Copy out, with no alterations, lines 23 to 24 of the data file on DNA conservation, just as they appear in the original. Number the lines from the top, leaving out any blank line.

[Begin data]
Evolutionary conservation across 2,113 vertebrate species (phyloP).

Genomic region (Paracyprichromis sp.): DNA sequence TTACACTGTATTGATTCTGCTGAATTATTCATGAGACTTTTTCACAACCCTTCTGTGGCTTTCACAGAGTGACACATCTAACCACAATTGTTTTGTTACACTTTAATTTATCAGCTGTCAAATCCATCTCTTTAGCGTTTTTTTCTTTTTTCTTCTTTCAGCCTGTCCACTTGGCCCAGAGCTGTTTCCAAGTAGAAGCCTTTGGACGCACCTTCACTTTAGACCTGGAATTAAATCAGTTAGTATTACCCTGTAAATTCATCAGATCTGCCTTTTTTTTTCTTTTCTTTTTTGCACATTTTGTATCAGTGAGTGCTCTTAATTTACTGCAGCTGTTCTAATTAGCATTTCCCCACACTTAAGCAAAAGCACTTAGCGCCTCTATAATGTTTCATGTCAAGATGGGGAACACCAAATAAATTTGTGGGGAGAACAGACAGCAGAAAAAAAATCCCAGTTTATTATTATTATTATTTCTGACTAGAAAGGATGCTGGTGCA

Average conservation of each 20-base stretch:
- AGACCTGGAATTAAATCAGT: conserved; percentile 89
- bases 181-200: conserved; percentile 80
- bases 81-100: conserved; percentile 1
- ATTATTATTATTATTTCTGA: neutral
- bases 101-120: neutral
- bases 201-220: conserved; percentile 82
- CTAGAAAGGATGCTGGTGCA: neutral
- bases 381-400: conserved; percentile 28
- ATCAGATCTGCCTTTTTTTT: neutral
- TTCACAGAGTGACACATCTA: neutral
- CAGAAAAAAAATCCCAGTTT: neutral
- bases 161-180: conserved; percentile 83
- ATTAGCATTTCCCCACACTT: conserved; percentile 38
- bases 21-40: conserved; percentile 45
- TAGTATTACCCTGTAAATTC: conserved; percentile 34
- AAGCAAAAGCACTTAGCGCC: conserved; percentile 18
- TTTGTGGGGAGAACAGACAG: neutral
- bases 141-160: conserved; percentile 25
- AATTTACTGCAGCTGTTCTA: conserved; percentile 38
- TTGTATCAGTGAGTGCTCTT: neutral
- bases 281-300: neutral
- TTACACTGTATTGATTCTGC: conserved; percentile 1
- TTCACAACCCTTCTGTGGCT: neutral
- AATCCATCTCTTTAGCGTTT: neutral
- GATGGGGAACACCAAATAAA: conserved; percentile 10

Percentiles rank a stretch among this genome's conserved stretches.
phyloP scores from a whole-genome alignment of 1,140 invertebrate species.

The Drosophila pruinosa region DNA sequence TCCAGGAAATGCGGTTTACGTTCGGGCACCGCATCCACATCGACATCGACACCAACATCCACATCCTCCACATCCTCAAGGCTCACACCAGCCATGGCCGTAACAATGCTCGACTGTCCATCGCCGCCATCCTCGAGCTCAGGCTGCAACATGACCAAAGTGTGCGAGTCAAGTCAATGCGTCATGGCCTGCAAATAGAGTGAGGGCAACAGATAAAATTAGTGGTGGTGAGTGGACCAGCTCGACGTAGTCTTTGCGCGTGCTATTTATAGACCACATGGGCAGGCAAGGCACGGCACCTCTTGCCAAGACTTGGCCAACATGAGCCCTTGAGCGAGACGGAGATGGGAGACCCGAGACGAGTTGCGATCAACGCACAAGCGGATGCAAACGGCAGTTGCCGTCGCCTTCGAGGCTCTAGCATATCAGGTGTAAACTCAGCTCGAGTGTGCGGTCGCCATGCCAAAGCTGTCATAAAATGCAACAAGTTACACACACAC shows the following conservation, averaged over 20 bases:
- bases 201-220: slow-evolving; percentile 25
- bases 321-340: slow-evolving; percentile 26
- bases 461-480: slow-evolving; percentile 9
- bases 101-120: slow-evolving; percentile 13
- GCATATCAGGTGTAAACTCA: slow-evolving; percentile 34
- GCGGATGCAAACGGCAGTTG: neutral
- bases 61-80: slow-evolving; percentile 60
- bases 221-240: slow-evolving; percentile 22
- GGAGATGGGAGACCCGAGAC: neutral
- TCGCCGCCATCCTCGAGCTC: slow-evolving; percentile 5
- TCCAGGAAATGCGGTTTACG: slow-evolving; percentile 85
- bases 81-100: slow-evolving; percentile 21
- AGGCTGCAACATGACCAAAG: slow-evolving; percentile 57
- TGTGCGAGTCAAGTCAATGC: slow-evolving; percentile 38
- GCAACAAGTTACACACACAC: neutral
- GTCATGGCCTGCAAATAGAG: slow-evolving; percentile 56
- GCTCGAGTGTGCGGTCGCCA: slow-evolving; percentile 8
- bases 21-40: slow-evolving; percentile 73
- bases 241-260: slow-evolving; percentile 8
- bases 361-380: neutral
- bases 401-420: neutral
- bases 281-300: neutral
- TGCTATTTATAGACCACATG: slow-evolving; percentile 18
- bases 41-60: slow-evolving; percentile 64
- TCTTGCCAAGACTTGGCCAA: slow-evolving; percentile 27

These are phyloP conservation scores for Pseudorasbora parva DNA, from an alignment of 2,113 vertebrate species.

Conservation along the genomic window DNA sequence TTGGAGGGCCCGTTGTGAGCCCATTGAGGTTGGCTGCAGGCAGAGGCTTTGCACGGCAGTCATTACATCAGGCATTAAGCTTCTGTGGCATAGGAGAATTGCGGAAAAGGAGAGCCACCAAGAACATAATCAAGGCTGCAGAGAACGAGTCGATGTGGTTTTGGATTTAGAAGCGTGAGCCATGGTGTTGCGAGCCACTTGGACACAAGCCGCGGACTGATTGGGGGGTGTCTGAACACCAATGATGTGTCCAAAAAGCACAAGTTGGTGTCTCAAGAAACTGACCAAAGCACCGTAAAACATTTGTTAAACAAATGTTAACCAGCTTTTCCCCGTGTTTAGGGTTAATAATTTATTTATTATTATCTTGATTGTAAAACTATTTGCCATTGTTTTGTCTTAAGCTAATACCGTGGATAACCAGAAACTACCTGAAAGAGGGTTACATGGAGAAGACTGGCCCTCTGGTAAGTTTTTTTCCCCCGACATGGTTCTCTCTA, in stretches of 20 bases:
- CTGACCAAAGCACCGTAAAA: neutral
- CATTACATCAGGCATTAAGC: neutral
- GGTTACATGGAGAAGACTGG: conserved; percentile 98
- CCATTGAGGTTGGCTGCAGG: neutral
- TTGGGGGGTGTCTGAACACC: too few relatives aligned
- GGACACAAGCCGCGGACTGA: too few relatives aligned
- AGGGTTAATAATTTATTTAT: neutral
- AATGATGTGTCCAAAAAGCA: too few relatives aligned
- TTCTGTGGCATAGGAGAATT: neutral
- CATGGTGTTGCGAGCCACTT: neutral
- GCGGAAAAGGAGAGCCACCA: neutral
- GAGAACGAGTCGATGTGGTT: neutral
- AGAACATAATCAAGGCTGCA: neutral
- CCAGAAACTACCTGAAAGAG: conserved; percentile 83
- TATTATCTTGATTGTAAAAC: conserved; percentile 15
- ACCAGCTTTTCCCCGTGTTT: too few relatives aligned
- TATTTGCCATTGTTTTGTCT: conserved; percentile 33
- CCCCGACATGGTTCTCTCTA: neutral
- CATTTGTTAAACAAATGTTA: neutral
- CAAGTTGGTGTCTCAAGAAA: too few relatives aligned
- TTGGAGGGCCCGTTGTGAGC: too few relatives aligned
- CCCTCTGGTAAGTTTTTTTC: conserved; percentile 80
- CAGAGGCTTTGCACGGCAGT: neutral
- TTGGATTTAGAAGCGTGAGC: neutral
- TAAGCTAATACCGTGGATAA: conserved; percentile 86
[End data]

- TTGTATCAGTGAGTGCTCTT: neutral
- bases 281-300: neutral